The marijuana movement is charging ahead.
To date eight states — California, Colorado, Nevada to name a few — have legalized weed for recreational use since 2012. And the trend continues.
This year, several states all across the country are looking to legalize and, in turn, rake in millions of dollars in tax revenue.
Even with the Trump administration’s announcement last week that it would scrap an Obama-era policy offering legal shelter for state-sanctioned marijuana sales, organizers and lawmakers are forging forward with legalization efforts.
Here are some of those states:
This month the state is poised to make history, becoming the first to legalize marijuana through a legislative measure and not a state-approved ballot initiative.
Last week, lawmakers in the Vermont House of Representatives passed H.511. The bill allows individuals to possess up to an ounce of marijuana and to grow up to two mature plants. The Senate is set to vote on it in the coming days, where supporters have said they have enough votes for its passage.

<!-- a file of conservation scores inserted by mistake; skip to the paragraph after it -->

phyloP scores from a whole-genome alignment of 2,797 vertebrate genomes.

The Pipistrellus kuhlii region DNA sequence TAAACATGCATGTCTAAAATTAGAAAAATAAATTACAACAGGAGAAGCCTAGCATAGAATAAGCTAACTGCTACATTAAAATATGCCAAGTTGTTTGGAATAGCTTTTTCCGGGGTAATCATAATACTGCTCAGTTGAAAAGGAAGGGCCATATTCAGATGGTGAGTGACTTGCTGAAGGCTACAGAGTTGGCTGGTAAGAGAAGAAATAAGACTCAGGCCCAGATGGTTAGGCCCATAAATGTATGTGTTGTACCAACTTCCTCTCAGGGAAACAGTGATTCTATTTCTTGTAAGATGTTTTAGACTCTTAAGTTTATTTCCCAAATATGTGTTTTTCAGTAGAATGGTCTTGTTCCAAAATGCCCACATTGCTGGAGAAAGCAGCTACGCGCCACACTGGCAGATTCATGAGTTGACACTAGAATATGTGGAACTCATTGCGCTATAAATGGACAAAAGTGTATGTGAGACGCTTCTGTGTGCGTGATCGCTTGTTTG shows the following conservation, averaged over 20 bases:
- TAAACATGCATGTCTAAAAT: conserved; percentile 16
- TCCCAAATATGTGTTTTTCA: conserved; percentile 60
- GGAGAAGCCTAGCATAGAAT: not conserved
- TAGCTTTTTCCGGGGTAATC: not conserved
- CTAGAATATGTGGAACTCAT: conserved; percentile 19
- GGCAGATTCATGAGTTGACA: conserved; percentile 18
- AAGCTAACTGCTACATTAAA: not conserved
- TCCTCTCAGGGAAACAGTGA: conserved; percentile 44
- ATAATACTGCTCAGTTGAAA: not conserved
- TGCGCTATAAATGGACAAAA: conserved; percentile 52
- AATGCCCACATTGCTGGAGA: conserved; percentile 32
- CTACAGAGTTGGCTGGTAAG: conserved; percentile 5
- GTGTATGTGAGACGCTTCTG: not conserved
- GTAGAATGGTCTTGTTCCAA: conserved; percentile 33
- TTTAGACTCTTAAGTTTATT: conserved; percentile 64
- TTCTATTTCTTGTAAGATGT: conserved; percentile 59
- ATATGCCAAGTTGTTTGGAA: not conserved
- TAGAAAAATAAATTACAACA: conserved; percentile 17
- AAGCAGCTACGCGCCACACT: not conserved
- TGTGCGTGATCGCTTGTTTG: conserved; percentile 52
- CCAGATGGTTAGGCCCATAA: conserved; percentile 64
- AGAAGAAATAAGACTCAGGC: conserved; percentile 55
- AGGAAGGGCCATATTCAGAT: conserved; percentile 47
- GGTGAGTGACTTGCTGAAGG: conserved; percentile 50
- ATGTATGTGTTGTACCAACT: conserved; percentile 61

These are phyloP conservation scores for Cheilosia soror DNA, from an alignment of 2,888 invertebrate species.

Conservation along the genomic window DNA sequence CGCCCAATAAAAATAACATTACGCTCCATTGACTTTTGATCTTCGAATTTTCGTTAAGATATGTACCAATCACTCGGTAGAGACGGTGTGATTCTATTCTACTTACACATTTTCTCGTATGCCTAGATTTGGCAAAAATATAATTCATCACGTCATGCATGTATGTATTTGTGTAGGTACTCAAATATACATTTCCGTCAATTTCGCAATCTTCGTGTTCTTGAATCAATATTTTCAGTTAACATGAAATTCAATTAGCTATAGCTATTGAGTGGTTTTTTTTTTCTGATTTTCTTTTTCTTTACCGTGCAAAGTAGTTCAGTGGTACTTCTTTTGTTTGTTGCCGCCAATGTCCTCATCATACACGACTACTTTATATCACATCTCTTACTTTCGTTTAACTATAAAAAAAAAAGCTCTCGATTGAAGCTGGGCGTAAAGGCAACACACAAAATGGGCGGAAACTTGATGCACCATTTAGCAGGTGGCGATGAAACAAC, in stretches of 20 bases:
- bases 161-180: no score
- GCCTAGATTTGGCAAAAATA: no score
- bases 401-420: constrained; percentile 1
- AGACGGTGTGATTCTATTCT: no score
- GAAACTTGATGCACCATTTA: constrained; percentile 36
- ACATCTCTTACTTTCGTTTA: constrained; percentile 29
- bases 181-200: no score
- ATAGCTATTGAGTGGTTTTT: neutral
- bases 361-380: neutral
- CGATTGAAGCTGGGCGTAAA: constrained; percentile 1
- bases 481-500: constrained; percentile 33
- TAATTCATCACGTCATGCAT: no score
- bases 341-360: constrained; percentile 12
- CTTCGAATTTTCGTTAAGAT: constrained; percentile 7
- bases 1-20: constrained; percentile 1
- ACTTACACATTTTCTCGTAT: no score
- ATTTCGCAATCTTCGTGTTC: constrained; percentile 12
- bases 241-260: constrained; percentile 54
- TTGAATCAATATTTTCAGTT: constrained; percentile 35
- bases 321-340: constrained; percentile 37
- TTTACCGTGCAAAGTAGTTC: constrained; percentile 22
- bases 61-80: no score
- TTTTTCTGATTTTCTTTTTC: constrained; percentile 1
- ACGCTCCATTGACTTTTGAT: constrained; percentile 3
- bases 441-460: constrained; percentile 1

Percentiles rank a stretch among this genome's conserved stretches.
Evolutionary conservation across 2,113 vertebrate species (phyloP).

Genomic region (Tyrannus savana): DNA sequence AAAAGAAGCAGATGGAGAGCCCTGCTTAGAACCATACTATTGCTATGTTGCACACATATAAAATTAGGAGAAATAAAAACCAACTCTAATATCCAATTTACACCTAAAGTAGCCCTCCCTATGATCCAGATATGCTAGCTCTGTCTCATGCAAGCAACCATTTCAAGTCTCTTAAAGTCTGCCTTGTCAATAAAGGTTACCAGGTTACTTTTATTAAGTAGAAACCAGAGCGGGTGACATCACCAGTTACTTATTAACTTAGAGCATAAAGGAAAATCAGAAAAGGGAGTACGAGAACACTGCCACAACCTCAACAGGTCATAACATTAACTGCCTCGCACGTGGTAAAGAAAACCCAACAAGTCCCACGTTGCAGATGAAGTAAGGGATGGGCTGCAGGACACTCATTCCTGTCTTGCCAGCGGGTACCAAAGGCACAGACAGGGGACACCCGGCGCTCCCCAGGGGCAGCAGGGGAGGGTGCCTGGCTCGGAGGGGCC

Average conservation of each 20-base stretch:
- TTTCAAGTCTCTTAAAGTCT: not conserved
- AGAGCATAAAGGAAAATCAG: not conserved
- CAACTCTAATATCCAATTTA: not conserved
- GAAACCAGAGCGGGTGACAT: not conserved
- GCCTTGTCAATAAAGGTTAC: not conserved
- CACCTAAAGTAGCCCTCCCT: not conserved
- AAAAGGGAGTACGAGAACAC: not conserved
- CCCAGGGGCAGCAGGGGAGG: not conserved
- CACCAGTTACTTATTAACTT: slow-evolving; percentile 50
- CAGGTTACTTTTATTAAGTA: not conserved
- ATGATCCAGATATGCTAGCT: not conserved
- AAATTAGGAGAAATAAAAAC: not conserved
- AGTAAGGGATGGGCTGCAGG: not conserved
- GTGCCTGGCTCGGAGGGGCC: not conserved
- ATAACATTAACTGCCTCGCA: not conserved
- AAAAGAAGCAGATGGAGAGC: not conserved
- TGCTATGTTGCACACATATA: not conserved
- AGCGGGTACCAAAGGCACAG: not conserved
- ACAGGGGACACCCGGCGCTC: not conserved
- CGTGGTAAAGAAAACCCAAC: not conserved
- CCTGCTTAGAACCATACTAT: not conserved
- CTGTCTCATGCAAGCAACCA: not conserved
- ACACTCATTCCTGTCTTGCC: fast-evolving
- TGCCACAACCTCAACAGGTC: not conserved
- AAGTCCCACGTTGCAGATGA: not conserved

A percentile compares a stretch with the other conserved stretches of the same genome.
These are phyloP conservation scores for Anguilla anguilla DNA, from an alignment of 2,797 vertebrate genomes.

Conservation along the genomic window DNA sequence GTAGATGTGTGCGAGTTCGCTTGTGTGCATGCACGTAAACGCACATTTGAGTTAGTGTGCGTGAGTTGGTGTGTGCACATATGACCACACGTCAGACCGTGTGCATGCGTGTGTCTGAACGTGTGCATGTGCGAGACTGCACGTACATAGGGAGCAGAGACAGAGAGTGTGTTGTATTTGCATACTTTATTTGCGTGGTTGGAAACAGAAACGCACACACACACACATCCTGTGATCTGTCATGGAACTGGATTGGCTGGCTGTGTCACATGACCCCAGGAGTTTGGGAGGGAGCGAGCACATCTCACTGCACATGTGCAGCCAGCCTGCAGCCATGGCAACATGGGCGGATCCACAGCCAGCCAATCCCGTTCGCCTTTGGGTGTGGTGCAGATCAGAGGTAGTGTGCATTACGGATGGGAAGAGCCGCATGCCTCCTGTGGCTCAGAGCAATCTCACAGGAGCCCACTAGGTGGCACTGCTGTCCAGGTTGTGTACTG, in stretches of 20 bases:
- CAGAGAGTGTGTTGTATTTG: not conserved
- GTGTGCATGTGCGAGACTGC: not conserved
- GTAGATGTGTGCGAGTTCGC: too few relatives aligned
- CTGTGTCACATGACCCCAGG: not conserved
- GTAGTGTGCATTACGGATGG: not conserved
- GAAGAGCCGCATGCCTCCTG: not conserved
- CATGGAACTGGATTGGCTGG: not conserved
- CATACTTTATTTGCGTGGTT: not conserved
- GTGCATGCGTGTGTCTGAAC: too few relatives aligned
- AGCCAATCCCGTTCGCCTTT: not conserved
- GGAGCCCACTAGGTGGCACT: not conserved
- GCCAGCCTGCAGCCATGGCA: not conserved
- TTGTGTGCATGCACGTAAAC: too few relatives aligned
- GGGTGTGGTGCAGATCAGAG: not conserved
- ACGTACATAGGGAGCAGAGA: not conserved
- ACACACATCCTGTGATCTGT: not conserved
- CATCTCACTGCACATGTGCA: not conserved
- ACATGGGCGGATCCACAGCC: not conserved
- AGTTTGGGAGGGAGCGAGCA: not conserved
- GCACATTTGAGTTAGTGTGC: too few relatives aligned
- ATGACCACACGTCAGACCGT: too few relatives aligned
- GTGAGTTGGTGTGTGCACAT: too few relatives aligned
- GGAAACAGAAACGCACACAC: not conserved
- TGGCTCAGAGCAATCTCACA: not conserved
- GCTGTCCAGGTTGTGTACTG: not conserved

Republican Gov. Phil Scott indicated last month he would sign the legislation if it arrives on his desk.
Matt Simon, New England director for the Marijuana Policy Project, a group dedicated to ending cannabis prohibition nationwide, said it was an important step for the state where polls have shown that voters support legalization.
“We applaud lawmakers for heeding the calls of their constituents and taking this important step toward treating marijuana more like alcohol,” Simon said.
Last year, lawmakers in Rhode Island debated a bill that would legalize pot. It was the third time in three years that state Sen. Josh Miller, a Democrat from the Providence area, introduced a pot legalization bill. Although it died in a committee, supporters remained undeterred.
A commission was formed